2. Describe a time when you had to collaborate with a team member in another department in your company. How did you overcome the differences in department goals?

3. We all make mistakes in communication. Tell me about a time you wish you’d handled communicating with a member of your team differently.

4. Tell me about a time when you had to collaborate with a member of your team who was not responsive. How did you handle that situation? Were you able to fulfill your responsibilities and hit your goals?

Behavioral Based Interview Questions for Adaptability

The best way to do business is dynamic and always changing. Today’s applicants must be able to adapt to various situations and needs. The questions below will help to assess their ability to adapt and react to change in the workplace.

1. Tell me about a time at work when you were under a lot of pressure. What was going on? How did you handle that pressure?

2. Describe a time when you were working on a project, only to have management or some other factors change the requirements suddenly. What did you do to ensure you met the new timelines and requirements?

3. Tell me about a time when a deadline suddenly changed to much sooner than expected. What did you do to ensure you met the new timeframe?

4. Describe a time when your team was going through a significant change. What was this change and how did you adapt to meet the changing environment?

5. Tell me about a time when a project you were responsible for didn’t go as planned. How did you deal with the situation?

Behavioral Interview Questions to Assess Client-Facing Skills

Often, your new hires will need to interface with clients and customers. These questions will help you understand how they communicate and work with clients/customers.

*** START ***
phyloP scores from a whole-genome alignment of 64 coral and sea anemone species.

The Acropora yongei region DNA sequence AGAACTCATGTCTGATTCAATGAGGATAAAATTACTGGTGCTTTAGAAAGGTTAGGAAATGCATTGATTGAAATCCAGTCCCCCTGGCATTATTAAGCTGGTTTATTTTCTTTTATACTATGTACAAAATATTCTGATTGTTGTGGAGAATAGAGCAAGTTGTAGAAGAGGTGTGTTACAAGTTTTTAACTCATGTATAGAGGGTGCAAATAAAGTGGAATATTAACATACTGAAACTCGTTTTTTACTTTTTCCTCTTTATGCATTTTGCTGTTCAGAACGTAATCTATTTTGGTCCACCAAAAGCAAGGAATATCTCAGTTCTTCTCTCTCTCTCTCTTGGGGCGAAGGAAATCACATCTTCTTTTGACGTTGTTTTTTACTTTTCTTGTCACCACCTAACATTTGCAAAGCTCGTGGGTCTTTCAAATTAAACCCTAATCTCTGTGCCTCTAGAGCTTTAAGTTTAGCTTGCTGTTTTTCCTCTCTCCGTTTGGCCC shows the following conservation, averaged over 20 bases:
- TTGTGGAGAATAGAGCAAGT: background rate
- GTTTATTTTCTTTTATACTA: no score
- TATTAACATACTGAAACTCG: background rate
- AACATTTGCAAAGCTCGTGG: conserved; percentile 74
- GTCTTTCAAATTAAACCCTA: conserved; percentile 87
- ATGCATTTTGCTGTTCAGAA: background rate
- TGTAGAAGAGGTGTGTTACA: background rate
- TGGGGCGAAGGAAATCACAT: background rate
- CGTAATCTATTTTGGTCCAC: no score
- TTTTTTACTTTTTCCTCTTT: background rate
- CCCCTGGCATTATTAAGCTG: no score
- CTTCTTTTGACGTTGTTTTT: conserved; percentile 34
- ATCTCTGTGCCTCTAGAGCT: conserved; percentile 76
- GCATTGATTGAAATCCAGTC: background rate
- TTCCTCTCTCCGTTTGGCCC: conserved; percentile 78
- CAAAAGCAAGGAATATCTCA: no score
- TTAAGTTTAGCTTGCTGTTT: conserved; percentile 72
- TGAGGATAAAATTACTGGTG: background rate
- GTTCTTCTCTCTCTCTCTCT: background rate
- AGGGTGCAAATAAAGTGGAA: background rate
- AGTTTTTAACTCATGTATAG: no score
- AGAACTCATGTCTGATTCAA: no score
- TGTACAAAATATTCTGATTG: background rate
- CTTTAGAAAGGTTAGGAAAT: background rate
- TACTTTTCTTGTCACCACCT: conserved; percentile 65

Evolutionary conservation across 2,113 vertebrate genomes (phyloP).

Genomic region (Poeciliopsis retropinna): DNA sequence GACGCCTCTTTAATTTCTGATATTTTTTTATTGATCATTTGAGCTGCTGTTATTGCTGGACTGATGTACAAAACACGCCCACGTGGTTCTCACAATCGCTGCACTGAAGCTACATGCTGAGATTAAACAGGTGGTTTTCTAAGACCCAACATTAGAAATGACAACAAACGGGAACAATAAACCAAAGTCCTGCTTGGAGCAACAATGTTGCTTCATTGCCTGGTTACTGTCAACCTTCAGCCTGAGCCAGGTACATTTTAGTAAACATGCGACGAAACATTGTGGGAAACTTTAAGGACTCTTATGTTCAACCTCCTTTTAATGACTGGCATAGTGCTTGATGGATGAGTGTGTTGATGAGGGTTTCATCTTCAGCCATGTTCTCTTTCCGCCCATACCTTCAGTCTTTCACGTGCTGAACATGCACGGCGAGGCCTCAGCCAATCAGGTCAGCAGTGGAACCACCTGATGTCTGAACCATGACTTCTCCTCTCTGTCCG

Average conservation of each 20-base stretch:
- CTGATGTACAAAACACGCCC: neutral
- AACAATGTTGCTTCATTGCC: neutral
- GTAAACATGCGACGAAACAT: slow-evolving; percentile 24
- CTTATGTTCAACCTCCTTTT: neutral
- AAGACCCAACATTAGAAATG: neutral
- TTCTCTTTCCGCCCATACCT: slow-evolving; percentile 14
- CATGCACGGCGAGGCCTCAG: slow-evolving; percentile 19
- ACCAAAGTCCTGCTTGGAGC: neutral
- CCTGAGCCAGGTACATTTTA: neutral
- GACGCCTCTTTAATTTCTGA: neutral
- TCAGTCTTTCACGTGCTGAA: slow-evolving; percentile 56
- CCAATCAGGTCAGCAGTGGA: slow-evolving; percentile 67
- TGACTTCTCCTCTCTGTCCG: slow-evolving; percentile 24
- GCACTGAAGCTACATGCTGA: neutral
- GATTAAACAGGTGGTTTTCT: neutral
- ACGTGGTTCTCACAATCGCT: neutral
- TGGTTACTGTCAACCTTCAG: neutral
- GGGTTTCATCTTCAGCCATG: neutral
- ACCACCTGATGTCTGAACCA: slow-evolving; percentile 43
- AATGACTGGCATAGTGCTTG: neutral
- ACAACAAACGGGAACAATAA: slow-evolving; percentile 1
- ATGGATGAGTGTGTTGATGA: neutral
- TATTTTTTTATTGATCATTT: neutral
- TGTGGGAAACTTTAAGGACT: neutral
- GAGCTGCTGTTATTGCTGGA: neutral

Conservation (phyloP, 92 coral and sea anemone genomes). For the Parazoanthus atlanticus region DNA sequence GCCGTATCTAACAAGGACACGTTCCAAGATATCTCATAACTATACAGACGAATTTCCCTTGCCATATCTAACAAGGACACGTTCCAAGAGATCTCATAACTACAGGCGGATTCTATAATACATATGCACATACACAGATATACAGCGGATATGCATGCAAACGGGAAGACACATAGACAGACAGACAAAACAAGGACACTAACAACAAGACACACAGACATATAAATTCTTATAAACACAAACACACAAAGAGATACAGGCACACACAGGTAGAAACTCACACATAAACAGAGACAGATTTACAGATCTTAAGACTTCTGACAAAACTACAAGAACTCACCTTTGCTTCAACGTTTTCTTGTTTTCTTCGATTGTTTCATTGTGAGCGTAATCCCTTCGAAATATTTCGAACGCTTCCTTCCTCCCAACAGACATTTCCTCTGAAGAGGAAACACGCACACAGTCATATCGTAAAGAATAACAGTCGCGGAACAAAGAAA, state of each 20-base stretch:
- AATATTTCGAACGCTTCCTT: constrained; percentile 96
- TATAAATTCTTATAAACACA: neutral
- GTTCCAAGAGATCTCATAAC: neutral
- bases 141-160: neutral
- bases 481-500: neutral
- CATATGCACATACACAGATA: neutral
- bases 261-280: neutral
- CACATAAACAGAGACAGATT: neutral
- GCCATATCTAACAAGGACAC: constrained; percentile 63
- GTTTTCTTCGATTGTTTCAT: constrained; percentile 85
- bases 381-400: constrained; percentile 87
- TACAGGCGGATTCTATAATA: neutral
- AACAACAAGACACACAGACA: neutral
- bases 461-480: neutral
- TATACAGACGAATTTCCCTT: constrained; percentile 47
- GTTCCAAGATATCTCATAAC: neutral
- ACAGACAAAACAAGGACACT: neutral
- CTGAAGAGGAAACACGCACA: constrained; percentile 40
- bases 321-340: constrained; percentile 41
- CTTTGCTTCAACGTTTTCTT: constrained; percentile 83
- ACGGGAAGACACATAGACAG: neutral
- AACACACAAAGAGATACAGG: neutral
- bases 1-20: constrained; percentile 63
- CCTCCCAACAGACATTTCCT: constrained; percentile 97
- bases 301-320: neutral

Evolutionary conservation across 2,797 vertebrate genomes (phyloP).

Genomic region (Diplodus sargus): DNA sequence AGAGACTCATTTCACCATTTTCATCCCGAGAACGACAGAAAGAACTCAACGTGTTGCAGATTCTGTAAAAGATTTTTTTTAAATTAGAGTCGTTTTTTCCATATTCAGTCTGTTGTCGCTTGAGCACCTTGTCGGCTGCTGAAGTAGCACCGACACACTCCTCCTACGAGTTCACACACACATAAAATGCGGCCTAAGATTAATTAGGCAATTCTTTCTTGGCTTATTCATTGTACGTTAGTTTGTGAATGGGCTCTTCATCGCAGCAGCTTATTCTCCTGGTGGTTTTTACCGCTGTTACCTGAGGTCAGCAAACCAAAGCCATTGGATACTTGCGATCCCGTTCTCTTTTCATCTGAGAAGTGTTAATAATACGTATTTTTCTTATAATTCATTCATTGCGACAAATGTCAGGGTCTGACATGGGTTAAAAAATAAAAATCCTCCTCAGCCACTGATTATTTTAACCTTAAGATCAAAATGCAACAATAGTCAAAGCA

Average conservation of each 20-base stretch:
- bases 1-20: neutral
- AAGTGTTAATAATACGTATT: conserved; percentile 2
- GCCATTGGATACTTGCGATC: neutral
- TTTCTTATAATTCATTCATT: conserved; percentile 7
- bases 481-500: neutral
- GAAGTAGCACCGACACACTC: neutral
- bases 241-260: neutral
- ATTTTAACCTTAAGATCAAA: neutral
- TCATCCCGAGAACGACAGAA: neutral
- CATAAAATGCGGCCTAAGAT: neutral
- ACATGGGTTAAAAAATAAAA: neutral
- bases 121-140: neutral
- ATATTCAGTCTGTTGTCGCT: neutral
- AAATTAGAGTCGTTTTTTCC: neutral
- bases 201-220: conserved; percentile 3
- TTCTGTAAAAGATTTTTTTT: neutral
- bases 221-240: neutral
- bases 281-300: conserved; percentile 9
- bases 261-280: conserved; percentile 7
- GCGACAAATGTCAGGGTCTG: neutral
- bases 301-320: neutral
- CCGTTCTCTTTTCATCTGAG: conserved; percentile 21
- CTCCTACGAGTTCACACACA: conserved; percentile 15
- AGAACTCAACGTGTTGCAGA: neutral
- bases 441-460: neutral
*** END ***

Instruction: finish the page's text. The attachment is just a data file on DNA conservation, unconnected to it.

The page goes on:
1. Tell me about a time you had to make a good impression on a client. How did you ensure you made a significant, positive impression?

2. Things don’t always go as expected. Tell me about a time you didn’t meet a client’s expectations. What happened? How did you try to improve the situation?

3. Give me an example of when you had to interact with a difficult client/customer. What were the circumstances of the interaction? How did you handle this difficulty? Were you able to change the experience from negative to positive?

4. Dealing with a large volume of customers/clients is common. How do you ensure you create a positive experience for all of your customers/clients? What types of tasks/activities do you perform to ensure you properly prioritize all of their needs?

Behavioral Based Interview Question Examples for Time Management

Employees will be responsible for various tasks on a daily basis. Use these behavioral questions to understand their ability to manage and prioritize their time to be as effective as possible.

1. Describe a time when you had to be very organized and strategic with your responsibilities to meet all of your top priorities.

2. Give me an example of a long-term project that you managed. What did you do to maintain progress and meet the timeframe of the project without wasting time?

3. Give me an example of a long-term project with multiple stakeholders. How did you manage everyone’s time and tasks to ensure deliverables were consistently met?